SIÔN ROBERTS, estranged from his family, disenfranchised from his Welsh roots, delves into his murky past uncovering shocking secrets that will change his life forever.
Wales, 1980. As holiday homes blaze in a nationalistic backlash to English immigration, 25-year-old SIÔN ROBERTS is arrested and admitted to a psychiatric unit for assessment. JENNY JONES, therapist, encourages him to write, teasing out his chronically repressed memories.
He recalls the questionable paternity of his bullying father, MEURIG, and their shared humiliation at being unable to speak Welsh. Siôn absorbs Meurig’s extreme nationalistic ideologies, but still befriends the enigmatic English boy, FITZ.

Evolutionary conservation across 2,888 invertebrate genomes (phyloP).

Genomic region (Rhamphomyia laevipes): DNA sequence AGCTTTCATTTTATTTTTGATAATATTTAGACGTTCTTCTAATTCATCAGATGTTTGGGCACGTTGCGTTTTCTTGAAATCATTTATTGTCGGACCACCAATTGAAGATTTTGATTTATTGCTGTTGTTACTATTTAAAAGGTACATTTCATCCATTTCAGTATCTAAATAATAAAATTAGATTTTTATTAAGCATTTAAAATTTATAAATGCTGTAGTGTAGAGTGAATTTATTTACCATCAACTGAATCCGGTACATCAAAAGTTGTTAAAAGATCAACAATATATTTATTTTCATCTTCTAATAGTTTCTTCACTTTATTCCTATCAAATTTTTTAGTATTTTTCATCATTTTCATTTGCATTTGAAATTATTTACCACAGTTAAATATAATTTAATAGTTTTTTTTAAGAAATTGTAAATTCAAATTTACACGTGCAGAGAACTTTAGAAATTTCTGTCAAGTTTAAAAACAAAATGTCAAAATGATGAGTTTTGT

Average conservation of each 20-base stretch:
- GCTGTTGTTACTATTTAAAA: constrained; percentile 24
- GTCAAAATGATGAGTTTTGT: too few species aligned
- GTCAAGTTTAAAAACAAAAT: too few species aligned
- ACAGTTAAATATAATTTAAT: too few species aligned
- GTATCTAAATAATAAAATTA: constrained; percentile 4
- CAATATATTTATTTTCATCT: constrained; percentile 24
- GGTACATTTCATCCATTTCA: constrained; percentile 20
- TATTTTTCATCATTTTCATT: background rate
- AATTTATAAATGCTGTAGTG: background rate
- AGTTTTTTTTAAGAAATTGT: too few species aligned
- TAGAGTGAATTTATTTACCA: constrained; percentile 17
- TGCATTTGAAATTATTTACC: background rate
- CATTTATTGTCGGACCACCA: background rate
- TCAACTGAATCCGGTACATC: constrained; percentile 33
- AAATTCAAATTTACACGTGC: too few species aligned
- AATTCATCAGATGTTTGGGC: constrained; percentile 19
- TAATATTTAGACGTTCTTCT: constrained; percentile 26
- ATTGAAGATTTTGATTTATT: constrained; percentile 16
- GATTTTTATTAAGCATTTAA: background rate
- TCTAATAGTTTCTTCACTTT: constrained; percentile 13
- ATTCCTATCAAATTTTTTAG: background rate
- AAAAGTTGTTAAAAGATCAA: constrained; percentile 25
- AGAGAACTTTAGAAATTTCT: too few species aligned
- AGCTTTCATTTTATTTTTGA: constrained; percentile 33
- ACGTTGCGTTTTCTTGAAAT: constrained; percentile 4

Siôn steals a lighter and discovers a gun. Thus begins a series of fires, punctuated by a single gunshot after a family feud that leaves Meurig confined to a wheelchair. Siôn flees and he and Fitz take a crazy leap from a cliff top into the sea. Siôn gets into difficulty and Fitz saves him. But Siôn is now set on a downward spiral that he alone can stop.
As his trust in Jenny crumbles, Siôn flees the unit, charging relentlessly toward the final conflagration that will either save or destroy him.
‘Welsh, Not’ is a delicate balance of pathos, humour and menace. It portrays a struggle for personal and national identity, applicable to any small nation overshadowed by a larger neighbour.